On July 8, 2015, in a post titled “Second Circuit Articulates New Test to Determine Whether Employers Need to Pay Their Interns,” The Harman Firm, LLP reported on the Second Circuit’s July 2, 2015 decision in Glatt v. Fox Searchlight Pictures, Inc., which established a new test to determine whether employers must pay their interns. On January 25, 2016, the Second Circuit amended that decision upon Plaintiffs’ petition for rehearing en banc. This new decision includes few but significant changes.
From September 2009 to August 2010, Plaintiffs Eric Glatt, Alexander Footman, and Eden Antalik worked for Defendants Fox Searchlight and Fox Entertainment Group, Inc. as unpaid interns. They bring claims against Defendants for failing to comply with the Fair Labor Standards Act and New York Labor Law by refusing to pay them the minimum wage and overtime pay. On February 15, 2013, Plaintiffs moved for summary judgment and class certification, among other things. On June 11, 2013, the district court rejected the “primary beneficiary” test, which focuses on what the intern receives in exchange for his work as compared with the benefit received by the employer, and instead followed the Department of Labor’s approach to determine whether unpaid interns in the for-profit private sector need to be compensated, granting Plaintiffs’ motion in part. Defendants appealed on the basis that the district court should have applied the “primary beneficiary” test. The Second Circuit agreed and vacated the district court’s decision, holding that the analysis of whether an intern is an employee and, therefore, covered by the FSLA, turns on “whether the intern or the employer is the primary beneficiary of the relationship.” To aid the analysis, the Second Circuit provided a list of “non-exhaustive factors.”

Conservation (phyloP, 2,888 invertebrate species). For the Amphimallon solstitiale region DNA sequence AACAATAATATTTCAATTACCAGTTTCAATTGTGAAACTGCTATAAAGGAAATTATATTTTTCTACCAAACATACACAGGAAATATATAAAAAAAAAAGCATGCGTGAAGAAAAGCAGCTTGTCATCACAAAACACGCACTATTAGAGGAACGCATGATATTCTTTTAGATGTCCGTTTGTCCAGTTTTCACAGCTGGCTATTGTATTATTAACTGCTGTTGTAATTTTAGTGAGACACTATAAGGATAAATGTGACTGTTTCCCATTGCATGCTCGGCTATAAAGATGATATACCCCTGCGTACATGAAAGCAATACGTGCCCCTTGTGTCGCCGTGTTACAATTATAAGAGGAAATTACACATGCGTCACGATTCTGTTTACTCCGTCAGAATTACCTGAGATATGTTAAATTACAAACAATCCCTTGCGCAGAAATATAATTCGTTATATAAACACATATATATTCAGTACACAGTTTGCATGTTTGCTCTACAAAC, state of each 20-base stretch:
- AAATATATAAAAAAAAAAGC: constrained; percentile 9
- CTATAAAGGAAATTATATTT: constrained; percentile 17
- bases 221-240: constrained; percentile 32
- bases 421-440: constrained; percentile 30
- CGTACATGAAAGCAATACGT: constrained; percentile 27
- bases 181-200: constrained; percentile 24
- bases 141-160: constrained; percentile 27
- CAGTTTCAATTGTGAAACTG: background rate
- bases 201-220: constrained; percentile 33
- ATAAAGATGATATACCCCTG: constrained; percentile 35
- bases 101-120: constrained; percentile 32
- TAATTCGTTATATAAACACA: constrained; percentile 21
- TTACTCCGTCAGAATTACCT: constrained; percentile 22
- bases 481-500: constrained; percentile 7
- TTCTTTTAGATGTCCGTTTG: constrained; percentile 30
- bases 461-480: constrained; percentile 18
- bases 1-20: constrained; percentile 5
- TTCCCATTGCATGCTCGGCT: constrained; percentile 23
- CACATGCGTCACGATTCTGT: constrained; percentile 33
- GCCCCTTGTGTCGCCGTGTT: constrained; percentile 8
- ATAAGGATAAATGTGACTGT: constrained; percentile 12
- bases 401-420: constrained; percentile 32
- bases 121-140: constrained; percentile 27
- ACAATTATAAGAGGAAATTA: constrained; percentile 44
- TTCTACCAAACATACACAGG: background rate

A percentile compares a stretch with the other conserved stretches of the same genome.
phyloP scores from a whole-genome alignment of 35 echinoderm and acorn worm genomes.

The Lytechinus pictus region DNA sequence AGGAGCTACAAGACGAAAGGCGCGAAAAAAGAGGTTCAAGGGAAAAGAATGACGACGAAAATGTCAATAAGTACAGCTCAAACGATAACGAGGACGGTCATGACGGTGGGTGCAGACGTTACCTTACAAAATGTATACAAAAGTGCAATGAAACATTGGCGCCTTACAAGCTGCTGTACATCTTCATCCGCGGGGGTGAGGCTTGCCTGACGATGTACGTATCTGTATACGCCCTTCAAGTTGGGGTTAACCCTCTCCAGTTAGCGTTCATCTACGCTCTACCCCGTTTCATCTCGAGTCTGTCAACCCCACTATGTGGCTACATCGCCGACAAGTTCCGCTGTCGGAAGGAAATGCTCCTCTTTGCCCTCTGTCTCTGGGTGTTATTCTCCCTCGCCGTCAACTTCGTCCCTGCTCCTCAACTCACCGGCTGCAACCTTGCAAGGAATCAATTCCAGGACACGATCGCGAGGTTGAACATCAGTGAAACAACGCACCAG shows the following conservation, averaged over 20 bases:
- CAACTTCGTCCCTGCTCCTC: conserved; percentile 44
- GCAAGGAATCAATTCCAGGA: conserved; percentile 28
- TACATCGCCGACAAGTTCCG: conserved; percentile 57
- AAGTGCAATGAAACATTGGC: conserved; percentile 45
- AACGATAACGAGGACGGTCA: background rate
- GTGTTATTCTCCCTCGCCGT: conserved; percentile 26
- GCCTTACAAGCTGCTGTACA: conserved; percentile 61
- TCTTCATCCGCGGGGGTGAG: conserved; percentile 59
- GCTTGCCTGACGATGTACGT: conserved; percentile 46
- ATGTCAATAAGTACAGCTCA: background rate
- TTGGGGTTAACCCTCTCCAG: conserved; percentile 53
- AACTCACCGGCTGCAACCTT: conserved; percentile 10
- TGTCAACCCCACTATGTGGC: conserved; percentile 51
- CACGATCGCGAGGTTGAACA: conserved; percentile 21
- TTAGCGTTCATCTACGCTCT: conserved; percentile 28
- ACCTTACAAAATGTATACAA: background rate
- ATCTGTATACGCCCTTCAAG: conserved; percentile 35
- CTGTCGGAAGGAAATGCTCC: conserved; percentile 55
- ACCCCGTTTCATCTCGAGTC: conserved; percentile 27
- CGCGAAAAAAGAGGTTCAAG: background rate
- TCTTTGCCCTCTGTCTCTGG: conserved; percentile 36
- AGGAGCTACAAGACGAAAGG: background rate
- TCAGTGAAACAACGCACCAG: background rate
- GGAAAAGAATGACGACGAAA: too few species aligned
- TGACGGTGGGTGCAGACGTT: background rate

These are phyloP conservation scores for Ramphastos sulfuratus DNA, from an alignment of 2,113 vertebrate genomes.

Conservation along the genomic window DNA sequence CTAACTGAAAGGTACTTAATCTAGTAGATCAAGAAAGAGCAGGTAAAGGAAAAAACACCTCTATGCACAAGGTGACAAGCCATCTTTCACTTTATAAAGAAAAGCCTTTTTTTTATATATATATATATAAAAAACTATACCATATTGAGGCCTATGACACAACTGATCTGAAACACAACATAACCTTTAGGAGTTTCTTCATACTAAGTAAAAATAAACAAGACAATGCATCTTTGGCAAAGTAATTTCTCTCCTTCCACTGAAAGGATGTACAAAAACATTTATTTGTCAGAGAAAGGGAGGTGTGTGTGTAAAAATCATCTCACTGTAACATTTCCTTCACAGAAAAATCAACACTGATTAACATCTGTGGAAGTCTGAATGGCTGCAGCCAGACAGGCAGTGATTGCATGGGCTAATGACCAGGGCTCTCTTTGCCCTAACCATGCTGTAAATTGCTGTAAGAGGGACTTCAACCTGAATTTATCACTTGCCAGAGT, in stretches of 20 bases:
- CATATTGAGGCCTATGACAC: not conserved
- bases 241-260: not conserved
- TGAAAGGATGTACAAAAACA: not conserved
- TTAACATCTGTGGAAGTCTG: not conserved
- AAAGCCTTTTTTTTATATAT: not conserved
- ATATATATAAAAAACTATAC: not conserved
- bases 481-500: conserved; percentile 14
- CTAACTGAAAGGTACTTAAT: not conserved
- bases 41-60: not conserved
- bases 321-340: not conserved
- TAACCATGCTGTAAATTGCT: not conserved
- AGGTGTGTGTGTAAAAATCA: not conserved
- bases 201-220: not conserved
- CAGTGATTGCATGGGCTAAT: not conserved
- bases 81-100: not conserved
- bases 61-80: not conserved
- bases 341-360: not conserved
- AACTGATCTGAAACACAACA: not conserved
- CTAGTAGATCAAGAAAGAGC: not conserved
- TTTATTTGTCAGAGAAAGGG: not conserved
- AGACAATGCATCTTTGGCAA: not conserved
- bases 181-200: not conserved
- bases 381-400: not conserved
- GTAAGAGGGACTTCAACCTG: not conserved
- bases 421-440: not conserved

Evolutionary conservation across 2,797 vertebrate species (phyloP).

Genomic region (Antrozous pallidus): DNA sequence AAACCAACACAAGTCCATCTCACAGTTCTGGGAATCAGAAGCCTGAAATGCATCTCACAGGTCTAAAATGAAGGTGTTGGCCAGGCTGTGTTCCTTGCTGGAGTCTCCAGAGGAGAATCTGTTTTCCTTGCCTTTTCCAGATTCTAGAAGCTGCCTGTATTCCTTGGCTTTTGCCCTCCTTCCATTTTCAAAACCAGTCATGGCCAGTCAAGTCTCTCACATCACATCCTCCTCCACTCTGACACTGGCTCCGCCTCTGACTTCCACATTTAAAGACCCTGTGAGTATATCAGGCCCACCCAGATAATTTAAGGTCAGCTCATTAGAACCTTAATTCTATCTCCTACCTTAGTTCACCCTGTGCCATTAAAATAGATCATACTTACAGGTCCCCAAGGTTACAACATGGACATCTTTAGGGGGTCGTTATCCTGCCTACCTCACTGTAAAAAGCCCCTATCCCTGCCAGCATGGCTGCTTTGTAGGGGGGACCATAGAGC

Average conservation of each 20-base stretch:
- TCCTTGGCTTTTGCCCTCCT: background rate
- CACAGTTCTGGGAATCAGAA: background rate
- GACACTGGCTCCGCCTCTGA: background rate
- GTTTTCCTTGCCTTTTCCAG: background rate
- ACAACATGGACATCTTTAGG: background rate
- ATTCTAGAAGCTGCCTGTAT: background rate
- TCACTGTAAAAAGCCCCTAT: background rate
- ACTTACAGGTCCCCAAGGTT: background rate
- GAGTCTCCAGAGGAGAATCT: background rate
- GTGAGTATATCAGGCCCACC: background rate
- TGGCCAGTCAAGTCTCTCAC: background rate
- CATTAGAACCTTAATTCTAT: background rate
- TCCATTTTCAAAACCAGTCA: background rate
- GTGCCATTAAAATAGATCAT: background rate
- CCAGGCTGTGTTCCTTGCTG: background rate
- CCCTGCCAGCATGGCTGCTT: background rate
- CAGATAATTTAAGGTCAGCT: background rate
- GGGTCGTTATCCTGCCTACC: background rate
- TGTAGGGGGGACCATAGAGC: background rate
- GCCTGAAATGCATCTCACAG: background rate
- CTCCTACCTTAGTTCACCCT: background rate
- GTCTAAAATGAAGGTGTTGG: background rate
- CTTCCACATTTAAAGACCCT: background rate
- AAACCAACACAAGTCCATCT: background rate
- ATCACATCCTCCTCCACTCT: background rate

On August 14, 2015, Plaintiffs filed a petition for rehearing en banc, which requests that the Second Circuit hear the case before a panel of all active judges. Although en banc hearings ordinarily are not ordered, a case may be reheard en banc where the proceedings involves a request of exceptional importance. On January 25, 2015, the Second Circuit en banc introduced important changes to its original decision:
- The “primary beneficiary” question should not “be analyzed in the same manner as the standard employer-employee relationship because the intern enters into the relationship with the expectation of receiving educational or vocational benefits that are not necessarily expected with all forms of employment (though such benefits may be a product of experience on the job).”
- The intern inquiry is context specific and focus on programs rather than on “the experience of a specific intern.”
- This decision does not apply to training programs part of a job.
- The whole internship program may be considered regarding the suitability of a case for class of collective treatment.
This new decision is more favorable to Plaintiffs, giving them a new hope of receiving class status in the forthcoming district court decision.
If your employer does not pay you overtime or if you are not being compensated for your work, contact The Harman Firm, LLP.